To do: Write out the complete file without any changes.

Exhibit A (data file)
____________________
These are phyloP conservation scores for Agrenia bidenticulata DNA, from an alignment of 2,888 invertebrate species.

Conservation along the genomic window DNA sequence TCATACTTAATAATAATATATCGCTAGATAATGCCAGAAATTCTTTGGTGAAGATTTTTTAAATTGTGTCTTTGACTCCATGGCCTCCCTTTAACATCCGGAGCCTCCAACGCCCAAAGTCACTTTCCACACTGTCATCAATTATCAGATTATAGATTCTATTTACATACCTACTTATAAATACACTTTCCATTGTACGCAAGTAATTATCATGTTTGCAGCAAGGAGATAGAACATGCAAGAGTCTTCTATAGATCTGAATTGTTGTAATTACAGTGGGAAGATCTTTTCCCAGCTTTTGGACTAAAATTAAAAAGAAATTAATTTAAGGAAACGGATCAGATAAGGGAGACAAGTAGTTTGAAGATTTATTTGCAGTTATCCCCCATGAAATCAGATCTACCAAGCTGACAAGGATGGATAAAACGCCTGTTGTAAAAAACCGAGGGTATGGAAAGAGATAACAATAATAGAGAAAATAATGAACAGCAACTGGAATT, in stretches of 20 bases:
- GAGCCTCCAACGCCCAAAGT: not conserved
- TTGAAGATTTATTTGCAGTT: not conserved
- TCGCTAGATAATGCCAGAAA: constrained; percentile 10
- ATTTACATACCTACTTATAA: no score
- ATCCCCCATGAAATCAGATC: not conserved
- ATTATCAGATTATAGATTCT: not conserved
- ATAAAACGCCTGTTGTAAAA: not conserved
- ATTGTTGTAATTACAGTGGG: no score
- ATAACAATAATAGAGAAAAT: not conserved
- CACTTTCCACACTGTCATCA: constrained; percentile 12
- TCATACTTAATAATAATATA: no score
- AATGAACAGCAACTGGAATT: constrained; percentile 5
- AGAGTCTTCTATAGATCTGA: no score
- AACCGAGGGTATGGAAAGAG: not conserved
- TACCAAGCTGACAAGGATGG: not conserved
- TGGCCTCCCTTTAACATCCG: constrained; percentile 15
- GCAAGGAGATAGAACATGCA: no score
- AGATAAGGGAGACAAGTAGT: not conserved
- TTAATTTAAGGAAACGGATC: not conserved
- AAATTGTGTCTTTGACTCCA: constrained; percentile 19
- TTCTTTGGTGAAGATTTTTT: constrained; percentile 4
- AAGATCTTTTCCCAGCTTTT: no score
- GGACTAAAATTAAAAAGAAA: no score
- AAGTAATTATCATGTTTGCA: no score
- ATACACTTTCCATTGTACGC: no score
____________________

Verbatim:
These are phyloP conservation scores for Agrenia bidenticulata DNA, from an alignment of 2,888 invertebrate species.

Conservation along the genomic window DNA sequence TCATACTTAATAATAATATATCGCTAGATAATGCCAGAAATTCTTTGGTGAAGATTTTTTAAATTGTGTCTTTGACTCCATGGCCTCCCTTTAACATCCGGAGCCTCCAACGCCCAAAGTCACTTTCCACACTGTCATCAATTATCAGATTATAGATTCTATTTACATACCTACTTATAAATACACTTTCCATTGTACGCAAGTAATTATCATGTTTGCAGCAAGGAGATAGAACATGCAAGAGTCTTCTATAGATCTGAATTGTTGTAATTACAGTGGGAAGATCTTTTCCCAGCTTTTGGACTAAAATTAAAAAGAAATTAATTTAAGGAAACGGATCAGATAAGGGAGACAAGTAGTTTGAAGATTTATTTGCAGTTATCCCCCATGAAATCAGATCTACCAAGCTGACAAGGATGGATAAAACGCCTGTTGTAAAAAACCGAGGGTATGGAAAGAGATAACAATAATAGAGAAAATAATGAACAGCAACTGGAATT, in stretches of 20 bases:
- GAGCCTCCAACGCCCAAAGT: not conserved
- TTGAAGATTTATTTGCAGTT: not conserved
- TCGCTAGATAATGCCAGAAA: constrained; percentile 10
- ATTTACATACCTACTTATAA: no score
- ATCCCCCATGAAATCAGATC: not conserved
- ATTATCAGATTATAGATTCT: not conserved
- ATAAAACGCCTGTTGTAAAA: not conserved
- ATTGTTGTAATTACAGTGGG: no score
- ATAACAATAATAGAGAAAAT: not conserved
- CACTTTCCACACTGTCATCA: constrained; percentile 12
- TCATACTTAATAATAATATA: no score
- AATGAACAGCAACTGGAATT: constrained; percentile 5
- AGAGTCTTCTATAGATCTGA: no score
- AACCGAGGGTATGGAAAGAG: not conserved
- TACCAAGCTGACAAGGATGG: not conserved
- TGGCCTCCCTTTAACATCCG: constrained; percentile 15
- GCAAGGAGATAGAACATGCA: no score
- AGATAAGGGAGACAAGTAGT: not conserved
- TTAATTTAAGGAAACGGATC: not conserved
- AAATTGTGTCTTTGACTCCA: constrained; percentile 19
- TTCTTTGGTGAAGATTTTTT: constrained; percentile 4
- AAGATCTTTTCCCAGCTTTT: no score
- GGACTAAAATTAAAAAGAAA: no score
- AAGTAATTATCATGTTTGCA: no score
- ATACACTTTCCATTGTACGC: no score